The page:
2012-12-27 18:37:48 UTC
1 set of 5 peaks, a gap, then a set of 10 peaks, a gap, then a set of 7 peaks etc....
and I know how many sets of peaks there are as well. But sometimes these peaks could be missing and I'm trying to find a way to locate them based on nothing more than the input data, and the expected values.
so with the above example, I know there should be 22 peaks total in an array of data of say 30 elements, grouped in 3 sets of [5,10,7] peaks. I don't know where the peaks are apriori in the large array of 30 elements or where they should be.
If I find 20 peaks, I know there are 2 missing but I would like to find out which peaks they are, in what sets, and where in the data array of 30 elements they are. Any ideas?
I have a current method in place involving using the separations between found peaks but it is bulky, and inconsistent. I am looking for alternative methods or help in making the method I do have implemented more efficient. Below I will describe my currently attempted method.
If all peaks were found then the separations (element+1 - element) should be something like
seps = [5,4,5,6,15,11,10,11,12,12,12,11,11,10,14,4,4,5,6,4,5,4] 22 elements
and I know there should be 2 gaps that separate the 3 bundles ; the 15 and the 14 indicate gap locations.
if some are missing it might look like
seps = [5,4,5,6,15,11,10,11,16,12,11,11,10,12,4,4,10,4,5,4] 20 elements ; here a missing peak is in the 2nd and 3rd sets.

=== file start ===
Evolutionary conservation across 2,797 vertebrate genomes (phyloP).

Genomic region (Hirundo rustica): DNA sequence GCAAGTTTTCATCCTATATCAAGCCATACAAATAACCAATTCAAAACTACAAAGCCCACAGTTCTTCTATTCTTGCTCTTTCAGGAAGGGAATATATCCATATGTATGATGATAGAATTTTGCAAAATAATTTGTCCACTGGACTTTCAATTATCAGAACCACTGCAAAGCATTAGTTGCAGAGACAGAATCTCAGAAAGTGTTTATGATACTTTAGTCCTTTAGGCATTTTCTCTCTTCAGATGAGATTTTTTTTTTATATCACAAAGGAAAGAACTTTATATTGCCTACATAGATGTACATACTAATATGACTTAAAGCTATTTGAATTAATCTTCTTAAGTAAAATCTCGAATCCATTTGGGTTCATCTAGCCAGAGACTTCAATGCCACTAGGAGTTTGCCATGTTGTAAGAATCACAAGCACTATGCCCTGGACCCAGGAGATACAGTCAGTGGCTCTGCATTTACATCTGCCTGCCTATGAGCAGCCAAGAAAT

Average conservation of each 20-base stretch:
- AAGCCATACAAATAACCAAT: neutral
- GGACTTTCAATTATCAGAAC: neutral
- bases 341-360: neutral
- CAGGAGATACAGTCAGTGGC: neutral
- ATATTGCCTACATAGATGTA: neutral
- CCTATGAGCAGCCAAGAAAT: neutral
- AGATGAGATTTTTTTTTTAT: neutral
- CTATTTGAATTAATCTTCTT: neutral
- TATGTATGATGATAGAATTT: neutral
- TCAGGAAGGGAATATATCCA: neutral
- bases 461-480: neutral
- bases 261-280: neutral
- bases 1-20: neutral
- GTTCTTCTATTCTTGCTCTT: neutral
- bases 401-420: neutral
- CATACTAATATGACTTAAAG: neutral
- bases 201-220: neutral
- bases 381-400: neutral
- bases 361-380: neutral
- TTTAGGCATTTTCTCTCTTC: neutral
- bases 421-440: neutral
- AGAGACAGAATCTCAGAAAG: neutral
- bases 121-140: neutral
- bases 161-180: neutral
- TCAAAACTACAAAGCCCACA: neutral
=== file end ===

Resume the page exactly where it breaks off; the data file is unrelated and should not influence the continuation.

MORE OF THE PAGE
I do have an array of expected separation between peaks in the sets, so [5,11,4] would be the expected (or lets say median) separations in the above example. So I basically loop over each set and look for regions in the seps array where the value is greater than the expected value; basically looking for the gaps. If all the peaks are there I only find 2 gaps. In the above example of 2 missing peaks, I find 4 gaps and can figure out that there are 2 missing peaks and where they are and in which sets. I've had to refine it (and make it more complicated) where the separation decreases from 1 set to the next, as in the above set 2 to set 3 transition. But it's still inconsistent. It mostly works but if the separation values are different by 1 or 2, then my code isn't very robust. The problems come in then with using equalities (LE,GE) vs not (LT,GT) and the fact the the actual separations can vary up or down from the expected value.
My loop here is something like this, with, for the above example, nbundle=3, medsep=[5,11,4] is the expected separation, ntot = [5,15,22] is the cumulative total of the number of peaks in each set =[5,10,7]
tmp=where(seps gt medsep+2)
test=[test,tmp[where(tmp lt ntot)]]
for bid=1,nbundle-2 do begin
if bid eq 1 then begin
;refinement to handle the set 2 to 3 transition with the decrease which I've had to modify slightly and is somewhat inconsistent
tmp=where(sep[test[nt-1]+1:n_elements(sep)-1] le medsep[bid+1])+test[nt-1]+1
tmp = tmp[where(tmp+(indgen(n_elements(tmp))) le ntot[bid]+1)]-2
if n_elements(tmp) gt 1 then tmp=tmp[n_elements(tmp)-1] ; in place in case it finds a few elements that meet the condition
endif else begin
tmp=where(sep[test[nt-1]+1:n_elements(sep)-1] ge medsep[bid]+2)+test[nt-1]+1
test=[test,tmp[where(tmp+(indgen(n_elements(tmp))+1) le ntot[bid])]]
gaps = test[where(test gt 0)]
ngaps = n_elements(gaps)
It actually gets more complicated than this because I first look for missing peaks within sets, and then I look for missing peaks at the edges of sets which involves very similar code, well the same code to find gaps, and then different code to ascertain whether it's a missing edge or not. If I could simplify these two stages down into one, that would be great as well.
I'm looking for something that will be robust because this needs to be automated and be able to handle any input slightly varying inputs.
I think this about covers it. :)
Can value_locate solve my problem? Any help would be appreciated. Thanks. :)